Bill was kept in hospital for two weeks. His lung cells were negative — there was still no evidence of cancer. His cardiac vessels were also clean. He received a blood transfusion, and his energy improved. Two weeks after the cardiac arrest, Bill was discharged with two more weeks of antibiotics.

“This is an appointment for a repeat CT scan in early-March,” the specialist said. “Hopefully the lungs have cleared by then.”

Four hours after Bill’s follow-up CT, he’s wheeled into the ER complaining of abdominal pain. It’s the first time he’s felt ill since his cardiac arrest. It takes fifteen minutes to go through all the testing he’s had since I first met him. Over the first hour, Bill’s abdominal pain worsens and spreads to his chest. The EKG shows no signs of a heart attack. His blood pressure drops. Fluids are given with little improvement. An internist and cardiologist are consulted.

Blood work reveals that his liver is failing. His heart is too, as fluid comes back into his lungs. Two hours after presentation, Bill spikes a temperature. The specialists scour his medical records and find a potential previous exposure to a hospital super-bug. Powerful antibiotics are given. Bill’s breathing worsens. He’s intubated and placed on life-support.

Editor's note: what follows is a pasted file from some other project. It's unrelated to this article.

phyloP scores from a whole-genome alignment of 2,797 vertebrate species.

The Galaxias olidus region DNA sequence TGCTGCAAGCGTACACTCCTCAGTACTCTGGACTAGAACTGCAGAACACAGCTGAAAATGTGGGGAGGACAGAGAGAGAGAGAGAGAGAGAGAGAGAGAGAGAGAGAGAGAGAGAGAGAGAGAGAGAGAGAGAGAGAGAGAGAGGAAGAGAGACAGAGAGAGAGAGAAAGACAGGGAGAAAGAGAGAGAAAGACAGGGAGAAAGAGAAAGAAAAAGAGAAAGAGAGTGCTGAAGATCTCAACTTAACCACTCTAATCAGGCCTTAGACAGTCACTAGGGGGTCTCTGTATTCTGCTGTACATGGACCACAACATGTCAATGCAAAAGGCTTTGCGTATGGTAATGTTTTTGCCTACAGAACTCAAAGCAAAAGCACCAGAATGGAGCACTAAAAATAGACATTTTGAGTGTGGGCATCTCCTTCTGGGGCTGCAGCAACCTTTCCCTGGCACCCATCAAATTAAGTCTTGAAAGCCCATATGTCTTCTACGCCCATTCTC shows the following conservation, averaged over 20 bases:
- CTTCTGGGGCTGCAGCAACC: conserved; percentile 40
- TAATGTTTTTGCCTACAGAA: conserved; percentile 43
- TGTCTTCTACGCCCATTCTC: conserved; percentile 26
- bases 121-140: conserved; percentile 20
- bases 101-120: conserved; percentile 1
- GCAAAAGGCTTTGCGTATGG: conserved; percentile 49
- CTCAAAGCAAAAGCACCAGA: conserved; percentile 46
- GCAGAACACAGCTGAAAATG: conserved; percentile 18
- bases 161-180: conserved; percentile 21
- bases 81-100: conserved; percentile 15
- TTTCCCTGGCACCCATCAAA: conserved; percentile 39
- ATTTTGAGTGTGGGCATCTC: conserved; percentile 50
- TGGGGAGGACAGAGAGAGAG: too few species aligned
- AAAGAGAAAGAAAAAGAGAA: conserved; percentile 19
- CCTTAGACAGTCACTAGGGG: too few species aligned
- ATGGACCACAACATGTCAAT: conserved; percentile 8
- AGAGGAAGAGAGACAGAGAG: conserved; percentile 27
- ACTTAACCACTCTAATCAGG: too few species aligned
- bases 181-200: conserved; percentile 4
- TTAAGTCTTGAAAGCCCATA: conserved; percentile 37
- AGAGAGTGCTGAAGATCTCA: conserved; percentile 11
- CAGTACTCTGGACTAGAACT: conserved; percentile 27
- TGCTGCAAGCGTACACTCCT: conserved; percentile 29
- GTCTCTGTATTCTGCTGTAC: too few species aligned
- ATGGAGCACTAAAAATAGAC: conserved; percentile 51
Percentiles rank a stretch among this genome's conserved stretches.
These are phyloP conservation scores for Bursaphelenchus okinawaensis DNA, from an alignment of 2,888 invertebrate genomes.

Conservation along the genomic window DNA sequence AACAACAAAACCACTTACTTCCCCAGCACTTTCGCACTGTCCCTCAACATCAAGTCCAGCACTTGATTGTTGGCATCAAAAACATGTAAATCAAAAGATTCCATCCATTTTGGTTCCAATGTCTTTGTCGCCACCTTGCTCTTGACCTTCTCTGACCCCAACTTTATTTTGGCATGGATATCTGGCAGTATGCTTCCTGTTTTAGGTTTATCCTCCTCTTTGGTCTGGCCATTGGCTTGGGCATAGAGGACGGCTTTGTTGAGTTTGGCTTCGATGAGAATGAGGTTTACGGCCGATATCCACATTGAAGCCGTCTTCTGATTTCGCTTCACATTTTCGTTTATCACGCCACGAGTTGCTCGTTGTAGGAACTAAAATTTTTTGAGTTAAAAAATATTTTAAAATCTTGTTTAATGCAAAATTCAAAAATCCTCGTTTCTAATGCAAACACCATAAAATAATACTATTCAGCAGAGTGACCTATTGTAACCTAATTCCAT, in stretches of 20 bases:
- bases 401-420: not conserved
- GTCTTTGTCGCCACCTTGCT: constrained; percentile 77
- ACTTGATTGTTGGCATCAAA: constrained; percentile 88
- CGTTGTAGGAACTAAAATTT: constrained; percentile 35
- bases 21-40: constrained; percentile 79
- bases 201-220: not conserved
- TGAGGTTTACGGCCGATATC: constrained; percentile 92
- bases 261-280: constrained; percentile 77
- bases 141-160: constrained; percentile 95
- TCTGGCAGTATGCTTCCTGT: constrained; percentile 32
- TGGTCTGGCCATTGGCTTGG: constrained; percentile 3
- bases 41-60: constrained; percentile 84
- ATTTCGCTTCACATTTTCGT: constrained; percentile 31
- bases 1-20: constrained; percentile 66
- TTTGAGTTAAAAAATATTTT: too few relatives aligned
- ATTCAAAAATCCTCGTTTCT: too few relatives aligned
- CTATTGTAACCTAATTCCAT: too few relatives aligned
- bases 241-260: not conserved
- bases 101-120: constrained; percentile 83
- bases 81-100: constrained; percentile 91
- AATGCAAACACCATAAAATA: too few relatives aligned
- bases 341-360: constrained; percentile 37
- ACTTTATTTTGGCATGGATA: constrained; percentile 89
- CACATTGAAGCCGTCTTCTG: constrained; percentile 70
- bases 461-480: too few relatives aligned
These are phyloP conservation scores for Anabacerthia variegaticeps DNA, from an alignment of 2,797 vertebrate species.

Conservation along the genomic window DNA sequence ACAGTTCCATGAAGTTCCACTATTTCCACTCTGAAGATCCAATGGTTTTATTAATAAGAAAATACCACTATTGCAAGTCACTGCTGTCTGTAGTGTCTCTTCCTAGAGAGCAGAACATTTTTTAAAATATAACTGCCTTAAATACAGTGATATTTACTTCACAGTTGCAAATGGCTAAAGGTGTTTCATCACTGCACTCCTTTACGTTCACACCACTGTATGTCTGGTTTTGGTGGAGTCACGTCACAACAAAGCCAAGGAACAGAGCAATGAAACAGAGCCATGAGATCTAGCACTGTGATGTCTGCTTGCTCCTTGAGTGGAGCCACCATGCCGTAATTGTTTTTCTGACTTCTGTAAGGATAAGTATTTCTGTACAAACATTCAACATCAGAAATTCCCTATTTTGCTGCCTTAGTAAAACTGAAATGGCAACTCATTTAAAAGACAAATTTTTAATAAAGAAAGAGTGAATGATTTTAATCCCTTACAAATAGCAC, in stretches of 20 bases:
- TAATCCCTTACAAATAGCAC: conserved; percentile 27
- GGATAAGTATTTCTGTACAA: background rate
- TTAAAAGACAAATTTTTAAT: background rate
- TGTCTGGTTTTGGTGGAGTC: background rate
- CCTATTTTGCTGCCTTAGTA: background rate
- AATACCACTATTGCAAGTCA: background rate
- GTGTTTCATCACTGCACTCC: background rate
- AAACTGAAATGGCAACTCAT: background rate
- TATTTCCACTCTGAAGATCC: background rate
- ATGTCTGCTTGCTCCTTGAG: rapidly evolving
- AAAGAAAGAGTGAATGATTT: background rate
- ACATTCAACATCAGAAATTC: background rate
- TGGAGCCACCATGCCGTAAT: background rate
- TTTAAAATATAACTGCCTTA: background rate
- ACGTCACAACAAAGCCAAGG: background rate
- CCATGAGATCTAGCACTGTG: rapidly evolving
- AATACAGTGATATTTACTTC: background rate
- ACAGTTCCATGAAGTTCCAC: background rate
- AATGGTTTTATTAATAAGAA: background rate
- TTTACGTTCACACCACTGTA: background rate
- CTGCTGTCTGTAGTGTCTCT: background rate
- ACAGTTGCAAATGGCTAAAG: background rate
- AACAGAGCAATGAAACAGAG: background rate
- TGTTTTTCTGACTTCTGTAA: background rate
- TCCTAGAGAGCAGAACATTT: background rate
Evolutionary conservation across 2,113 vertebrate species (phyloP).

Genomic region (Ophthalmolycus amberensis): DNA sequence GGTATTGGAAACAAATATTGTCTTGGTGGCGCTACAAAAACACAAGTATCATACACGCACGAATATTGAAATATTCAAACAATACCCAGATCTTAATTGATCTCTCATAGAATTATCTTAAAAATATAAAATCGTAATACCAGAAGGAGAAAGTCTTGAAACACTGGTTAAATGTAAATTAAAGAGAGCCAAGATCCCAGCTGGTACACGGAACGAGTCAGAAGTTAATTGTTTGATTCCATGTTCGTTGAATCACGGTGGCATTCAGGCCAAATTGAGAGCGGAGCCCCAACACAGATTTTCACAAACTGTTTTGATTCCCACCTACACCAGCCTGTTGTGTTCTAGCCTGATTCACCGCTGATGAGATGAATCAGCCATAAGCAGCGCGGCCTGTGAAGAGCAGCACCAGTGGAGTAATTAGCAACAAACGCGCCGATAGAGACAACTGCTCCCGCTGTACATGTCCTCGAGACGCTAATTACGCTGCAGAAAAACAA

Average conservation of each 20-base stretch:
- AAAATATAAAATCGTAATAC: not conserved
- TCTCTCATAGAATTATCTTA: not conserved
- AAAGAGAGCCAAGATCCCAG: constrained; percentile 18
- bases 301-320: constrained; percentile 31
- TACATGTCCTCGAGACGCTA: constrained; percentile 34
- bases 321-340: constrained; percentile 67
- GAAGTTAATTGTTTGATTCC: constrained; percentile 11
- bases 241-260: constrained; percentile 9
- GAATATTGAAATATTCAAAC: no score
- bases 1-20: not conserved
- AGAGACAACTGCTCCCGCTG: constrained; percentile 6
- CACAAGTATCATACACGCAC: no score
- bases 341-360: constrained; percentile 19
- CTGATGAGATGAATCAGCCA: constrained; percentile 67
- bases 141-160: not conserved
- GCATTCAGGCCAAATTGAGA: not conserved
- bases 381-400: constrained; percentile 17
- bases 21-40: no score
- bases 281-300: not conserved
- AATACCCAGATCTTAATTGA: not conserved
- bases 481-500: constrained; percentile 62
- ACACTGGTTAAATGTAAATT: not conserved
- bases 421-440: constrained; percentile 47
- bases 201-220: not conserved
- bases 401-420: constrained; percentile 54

Over the next several hours, Bill’s condition deteriorates. His family gathers by his bedside and by morning, they make the difficult decision to withdraw life support.

The source of infection that tipped Bill into multi-organ failure is never identified. The day of his death, Colleen tracks me down and thanks me for the care I’d given her partner.

A month later, I see Dr. Evans. “I wonder what might have happened if I’d just listened to his lungs, presumed he had pneumonia, and given him a course of antibiotics,” I say.

“Who knows.”

“If I didn’t set up the colonoscopy, or the scan, he wouldn’t have had the cardiac arrest, and he wouldn’t have spent two weeks in hospital, and he likely wouldn’t have been exposed to the infection that killed him.”

“Did you ever see the result of the second CT scan?” he asks.

“The one that he had the day before he died?”

“Yeah,” I say. “There was no cancer. In fact, the antibiotics almost cleared him completely.”

“Really,” Mark says. “So if we’d just given him antibiotics and left him alone, he’d still be alive today?”

“Maybe,” I say. “Just maybe.”

Raj Waghmare is an emergency physician who blogs at the